Canada-investment-banking

Investment Banking & Finance in Canada

In Investment Banking by Gaurav SharmaUpdated On:

Canada-investment-banking

Canada is an advanced, developed economy with a strong service sector as well as substantial natural resources. This mix of old and new industries makes Canada rather unique and perhaps comparable only to Australia in terms of its fundamental economic construct. This has a significant impact on Canada’s banking and finance sectors as well.

Investment Banking and other finance jobs offer remarkable opportunities for graduates and young professionals in Canada. It is still one of the highest paying sectors, with significant growth opportunities. Although, the size of the Canadian finance industry does not compare with its ginormous southern neighbour or even that island country it shares its Queen with, it is still one of the largest and most developed in the world.

1. Canada – The Resource Economy

Canada is well endowed with vast reserves of natural resources. Natural resource extraction (mining, quarrying, and oil and gas) is the third largest industry in Canada. This has a significant impact on the investment banking and finance sectors as a good chunk of transactions happen to support these sectors. Having experiences or interest in these sectors could mean more job opportunities for candidates.

These traditional industries also have noticeable different capital structures compared to, say, tech or other sectors. The operating margins are lower, regulations are tighter, debt is higher and so on. Consequently, the role that M&A, DCM or ECM teams play is also noticeable different. For example, equity issuances in Canada are substantially more popular than in the US while debt issuances slightly less so.

2. Investment Banking in Canada vs the US

The biggest differences of course is the size. The US economy and consequently US banks are far larger. This means that there are more job opportunities, but there are also far more competitors for the same job. The deals in Canada tend to be much smaller and fewer, but the teams are also proportionally smaller.

Another noticeable difference is the absence of independent investment banks like in the US (Goldman Sachs, Lazard etc.).  Investment banking in Canada is almost always a division within a large commercial and corporate bank. This is not unique to Canada though, it’s the same all around the worlds. It’s the US that is the outlier and even there the trend is changing with many independent investment banks now being merged or acquired by commercial banks.

It’s also worth noting that large Canadian corporations usually add some foreign investment banks to their list of partners as well. When they reach a size where they need access to more capital and trade globally, some American and European banks are added to the mix.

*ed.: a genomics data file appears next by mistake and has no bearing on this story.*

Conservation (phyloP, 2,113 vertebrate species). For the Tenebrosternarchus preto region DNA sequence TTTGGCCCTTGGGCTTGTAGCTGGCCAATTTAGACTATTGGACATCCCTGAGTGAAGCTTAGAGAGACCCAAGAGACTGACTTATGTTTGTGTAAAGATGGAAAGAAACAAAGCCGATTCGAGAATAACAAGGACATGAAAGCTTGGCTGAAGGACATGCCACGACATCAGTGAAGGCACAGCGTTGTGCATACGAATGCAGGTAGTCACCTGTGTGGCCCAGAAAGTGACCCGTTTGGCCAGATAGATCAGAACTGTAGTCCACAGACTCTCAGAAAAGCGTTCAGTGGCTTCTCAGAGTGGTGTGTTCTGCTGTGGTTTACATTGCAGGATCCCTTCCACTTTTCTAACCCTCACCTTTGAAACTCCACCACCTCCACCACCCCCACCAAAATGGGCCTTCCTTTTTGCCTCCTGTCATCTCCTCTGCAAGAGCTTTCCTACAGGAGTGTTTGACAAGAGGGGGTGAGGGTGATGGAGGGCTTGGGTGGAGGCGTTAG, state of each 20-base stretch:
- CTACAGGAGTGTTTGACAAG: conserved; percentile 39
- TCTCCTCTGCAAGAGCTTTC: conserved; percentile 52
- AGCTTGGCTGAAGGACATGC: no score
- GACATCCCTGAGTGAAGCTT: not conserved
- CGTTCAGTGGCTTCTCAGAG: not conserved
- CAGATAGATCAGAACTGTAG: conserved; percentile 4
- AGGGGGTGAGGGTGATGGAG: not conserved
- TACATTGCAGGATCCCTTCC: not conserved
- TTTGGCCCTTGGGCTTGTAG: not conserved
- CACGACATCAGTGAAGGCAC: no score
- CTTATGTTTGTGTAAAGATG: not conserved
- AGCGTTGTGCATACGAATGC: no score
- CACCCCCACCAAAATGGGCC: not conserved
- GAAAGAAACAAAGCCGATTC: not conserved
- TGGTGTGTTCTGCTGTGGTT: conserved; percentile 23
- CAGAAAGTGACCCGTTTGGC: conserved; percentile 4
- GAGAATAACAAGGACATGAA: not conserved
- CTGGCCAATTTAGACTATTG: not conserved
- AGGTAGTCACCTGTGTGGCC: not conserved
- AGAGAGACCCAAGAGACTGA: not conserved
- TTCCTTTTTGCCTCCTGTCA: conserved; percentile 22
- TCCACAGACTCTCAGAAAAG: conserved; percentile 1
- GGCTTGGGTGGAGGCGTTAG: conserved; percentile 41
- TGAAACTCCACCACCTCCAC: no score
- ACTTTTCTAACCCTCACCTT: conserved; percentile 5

3. How to become an Investment Banker in Canada

As with top tier finance roles anywhere, you need to focus on the following:

  1. Academics
  2. Internships
  3. Networking
  4. Work Experience

3.1. Investment Banking Target Schools in Canada

These are the top target schools for investment banking in Canada.

Tier 1:  Richard Ivey School of Business, Queens Commerce, McGill University

Others: Waterloo University, UBC Sauder, University of Alberta, Rotman Commerce, University of Calgary

You will have a much higher chance of getting in if you graduate form one of the top tier target shocks. After that, it just gets progressively harder because you need to overcome that advantage of your target-school peers with something else.

Even though I have just mentioned the name of the schools, remember that you need good grades as well. Focusing on quanty subjects like finance, mathematics, economics, accounting and even physics is advisable.

3.2. Internships & Networking

Securing an internship with a bank is the next big step and an indispensable one. Getting a finance internship should not be that hard, however getting it with the bank that you want might. You will have to start preparing and planning from day one.

Networking is also key for securing both internship opportunities and full-time positions. Canadian investment banking teams are much smaller than the US and UK, so they care more about how well you fit in. Because of this reason, getting on their radars is pretty important.

Here is a guide to help you out with the internship process and strategy in general.

3.3 CV Building

In addition to academics and internships, there are plenty of other opportunities to make your CV stand out. Extracurricular actives of any sort are always welcome. Keep in mind that recruiters are not only looking for smart and hard workers, they are also looking for people they would be comfortable working with.

There are also certain courses and certifications that should help you stand out and prepare for the IB recruitment process. You can have a look at them here:

Best Investment Banking Courses ranked by Bankers (2020)

However, if you still need help getting your CV ready, here are some professional services to help you do just that: